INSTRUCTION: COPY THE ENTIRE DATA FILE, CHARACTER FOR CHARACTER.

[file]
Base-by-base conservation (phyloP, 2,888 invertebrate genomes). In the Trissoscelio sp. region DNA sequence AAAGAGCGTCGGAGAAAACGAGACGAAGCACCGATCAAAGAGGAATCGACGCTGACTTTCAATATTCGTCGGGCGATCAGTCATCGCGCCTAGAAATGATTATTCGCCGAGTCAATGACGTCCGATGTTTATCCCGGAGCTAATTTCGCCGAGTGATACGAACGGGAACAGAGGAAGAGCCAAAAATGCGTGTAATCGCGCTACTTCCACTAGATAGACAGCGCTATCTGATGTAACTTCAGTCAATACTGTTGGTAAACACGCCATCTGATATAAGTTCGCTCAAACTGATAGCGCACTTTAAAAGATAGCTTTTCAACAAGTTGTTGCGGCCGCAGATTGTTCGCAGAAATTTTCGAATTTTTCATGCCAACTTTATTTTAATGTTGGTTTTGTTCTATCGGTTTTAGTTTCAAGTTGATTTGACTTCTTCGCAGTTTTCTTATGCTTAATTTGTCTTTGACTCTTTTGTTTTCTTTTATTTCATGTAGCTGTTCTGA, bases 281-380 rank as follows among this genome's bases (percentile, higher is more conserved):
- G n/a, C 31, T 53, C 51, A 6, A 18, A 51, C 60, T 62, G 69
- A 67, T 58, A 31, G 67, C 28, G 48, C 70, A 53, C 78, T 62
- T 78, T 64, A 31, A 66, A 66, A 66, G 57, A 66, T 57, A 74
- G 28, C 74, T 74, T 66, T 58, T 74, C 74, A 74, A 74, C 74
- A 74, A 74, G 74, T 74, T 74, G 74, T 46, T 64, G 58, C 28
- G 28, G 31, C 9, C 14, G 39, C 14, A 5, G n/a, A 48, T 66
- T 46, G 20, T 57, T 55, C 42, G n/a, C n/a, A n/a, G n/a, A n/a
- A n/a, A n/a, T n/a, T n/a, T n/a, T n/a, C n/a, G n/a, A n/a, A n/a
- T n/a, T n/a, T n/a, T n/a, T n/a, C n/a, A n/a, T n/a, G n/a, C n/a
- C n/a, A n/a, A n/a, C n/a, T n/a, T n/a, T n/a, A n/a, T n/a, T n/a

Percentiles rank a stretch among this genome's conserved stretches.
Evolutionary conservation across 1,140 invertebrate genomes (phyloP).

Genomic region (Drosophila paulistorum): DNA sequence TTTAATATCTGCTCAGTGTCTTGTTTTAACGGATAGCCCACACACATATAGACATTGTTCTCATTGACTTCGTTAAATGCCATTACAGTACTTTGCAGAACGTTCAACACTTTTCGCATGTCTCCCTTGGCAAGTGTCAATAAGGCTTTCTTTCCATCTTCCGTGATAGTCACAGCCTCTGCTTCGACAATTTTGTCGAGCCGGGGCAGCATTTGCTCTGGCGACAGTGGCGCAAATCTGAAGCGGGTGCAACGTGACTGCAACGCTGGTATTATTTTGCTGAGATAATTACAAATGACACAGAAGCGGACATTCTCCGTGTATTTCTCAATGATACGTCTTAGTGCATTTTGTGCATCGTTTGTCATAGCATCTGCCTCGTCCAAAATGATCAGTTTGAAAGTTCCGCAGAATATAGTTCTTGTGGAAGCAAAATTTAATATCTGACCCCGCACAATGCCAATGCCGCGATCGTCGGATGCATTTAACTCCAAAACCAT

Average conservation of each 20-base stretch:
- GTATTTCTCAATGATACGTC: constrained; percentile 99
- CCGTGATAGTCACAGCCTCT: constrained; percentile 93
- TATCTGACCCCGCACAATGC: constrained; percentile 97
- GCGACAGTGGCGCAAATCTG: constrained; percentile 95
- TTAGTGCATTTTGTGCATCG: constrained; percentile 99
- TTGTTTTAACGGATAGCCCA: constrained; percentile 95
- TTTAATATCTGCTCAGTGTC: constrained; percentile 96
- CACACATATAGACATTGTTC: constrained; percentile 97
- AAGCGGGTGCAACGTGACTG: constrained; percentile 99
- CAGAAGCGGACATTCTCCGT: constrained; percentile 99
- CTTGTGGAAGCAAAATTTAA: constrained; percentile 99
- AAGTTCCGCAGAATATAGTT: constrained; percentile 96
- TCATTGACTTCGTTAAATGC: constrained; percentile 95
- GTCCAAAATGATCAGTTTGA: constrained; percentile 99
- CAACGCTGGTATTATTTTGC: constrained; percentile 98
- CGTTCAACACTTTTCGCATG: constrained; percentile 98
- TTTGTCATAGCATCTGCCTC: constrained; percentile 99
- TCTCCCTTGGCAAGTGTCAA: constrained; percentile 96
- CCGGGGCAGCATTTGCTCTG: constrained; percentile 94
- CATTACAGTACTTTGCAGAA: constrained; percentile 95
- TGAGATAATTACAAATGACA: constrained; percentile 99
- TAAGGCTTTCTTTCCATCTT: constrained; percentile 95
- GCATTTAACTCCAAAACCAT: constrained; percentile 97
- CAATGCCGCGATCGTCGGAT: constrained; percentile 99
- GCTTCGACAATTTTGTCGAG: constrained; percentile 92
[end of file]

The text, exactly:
Base-by-base conservation (phyloP, 2,888 invertebrate genomes). In the Trissoscelio sp. region DNA sequence AAAGAGCGTCGGAGAAAACGAGACGAAGCACCGATCAAAGAGGAATCGACGCTGACTTTCAATATTCGTCGGGCGATCAGTCATCGCGCCTAGAAATGATTATTCGCCGAGTCAATGACGTCCGATGTTTATCCCGGAGCTAATTTCGCCGAGTGATACGAACGGGAACAGAGGAAGAGCCAAAAATGCGTGTAATCGCGCTACTTCCACTAGATAGACAGCGCTATCTGATGTAACTTCAGTCAATACTGTTGGTAAACACGCCATCTGATATAAGTTCGCTCAAACTGATAGCGCACTTTAAAAGATAGCTTTTCAACAAGTTGTTGCGGCCGCAGATTGTTCGCAGAAATTTTCGAATTTTTCATGCCAACTTTATTTTAATGTTGGTTTTGTTCTATCGGTTTTAGTTTCAAGTTGATTTGACTTCTTCGCAGTTTTCTTATGCTTAATTTGTCTTTGACTCTTTTGTTTTCTTTTATTTCATGTAGCTGTTCTGA, bases 281-380 rank as follows among this genome's bases (percentile, higher is more conserved):
- G n/a, C 31, T 53, C 51, A 6, A 18, A 51, C 60, T 62, G 69
- A 67, T 58, A 31, G 67, C 28, G 48, C 70, A 53, C 78, T 62
- T 78, T 64, A 31, A 66, A 66, A 66, G 57, A 66, T 57, A 74
- G 28, C 74, T 74, T 66, T 58, T 74, C 74, A 74, A 74, C 74
- A 74, A 74, G 74, T 74, T 74, G 74, T 46, T 64, G 58, C 28
- G 28, G 31, C 9, C 14, G 39, C 14, A 5, G n/a, A 48, T 66
- T 46, G 20, T 57, T 55, C 42, G n/a, C n/a, A n/a, G n/a, A n/a
- A n/a, A n/a, T n/a, T n/a, T n/a, T n/a, C n/a, G n/a, A n/a, A n/a
- T n/a, T n/a, T n/a, T n/a, T n/a, C n/a, A n/a, T n/a, G n/a, C n/a
- C n/a, A n/a, A n/a, C n/a, T n/a, T n/a, T n/a, A n/a, T n/a, T n/a

Percentiles rank a stretch among this genome's conserved stretches.
Evolutionary conservation across 1,140 invertebrate genomes (phyloP).

Genomic region (Drosophila paulistorum): DNA sequence TTTAATATCTGCTCAGTGTCTTGTTTTAACGGATAGCCCACACACATATAGACATTGTTCTCATTGACTTCGTTAAATGCCATTACAGTACTTTGCAGAACGTTCAACACTTTTCGCATGTCTCCCTTGGCAAGTGTCAATAAGGCTTTCTTTCCATCTTCCGTGATAGTCACAGCCTCTGCTTCGACAATTTTGTCGAGCCGGGGCAGCATTTGCTCTGGCGACAGTGGCGCAAATCTGAAGCGGGTGCAACGTGACTGCAACGCTGGTATTATTTTGCTGAGATAATTACAAATGACACAGAAGCGGACATTCTCCGTGTATTTCTCAATGATACGTCTTAGTGCATTTTGTGCATCGTTTGTCATAGCATCTGCCTCGTCCAAAATGATCAGTTTGAAAGTTCCGCAGAATATAGTTCTTGTGGAAGCAAAATTTAATATCTGACCCCGCACAATGCCAATGCCGCGATCGTCGGATGCATTTAACTCCAAAACCAT

Average conservation of each 20-base stretch:
- GTATTTCTCAATGATACGTC: constrained; percentile 99
- CCGTGATAGTCACAGCCTCT: constrained; percentile 93
- TATCTGACCCCGCACAATGC: constrained; percentile 97
- GCGACAGTGGCGCAAATCTG: constrained; percentile 95
- TTAGTGCATTTTGTGCATCG: constrained; percentile 99
- TTGTTTTAACGGATAGCCCA: constrained; percentile 95
- TTTAATATCTGCTCAGTGTC: constrained; percentile 96
- CACACATATAGACATTGTTC: constrained; percentile 97
- AAGCGGGTGCAACGTGACTG: constrained; percentile 99
- CAGAAGCGGACATTCTCCGT: constrained; percentile 99
- CTTGTGGAAGCAAAATTTAA: constrained; percentile 99
- AAGTTCCGCAGAATATAGTT: constrained; percentile 96
- TCATTGACTTCGTTAAATGC: constrained; percentile 95
- GTCCAAAATGATCAGTTTGA: constrained; percentile 99
- CAACGCTGGTATTATTTTGC: constrained; percentile 98
- CGTTCAACACTTTTCGCATG: constrained; percentile 98
- TTTGTCATAGCATCTGCCTC: constrained; percentile 99
- TCTCCCTTGGCAAGTGTCAA: constrained; percentile 96
- CCGGGGCAGCATTTGCTCTG: constrained; percentile 94
- CATTACAGTACTTTGCAGAA: constrained; percentile 95
- TGAGATAATTACAAATGACA: constrained; percentile 99
- TAAGGCTTTCTTTCCATCTT: constrained; percentile 95
- GCATTTAACTCCAAAACCAT: constrained; percentile 97
- CAATGCCGCGATCGTCGGAT: constrained; percentile 99
- GCTTCGACAATTTTGTCGAG: constrained; percentile 92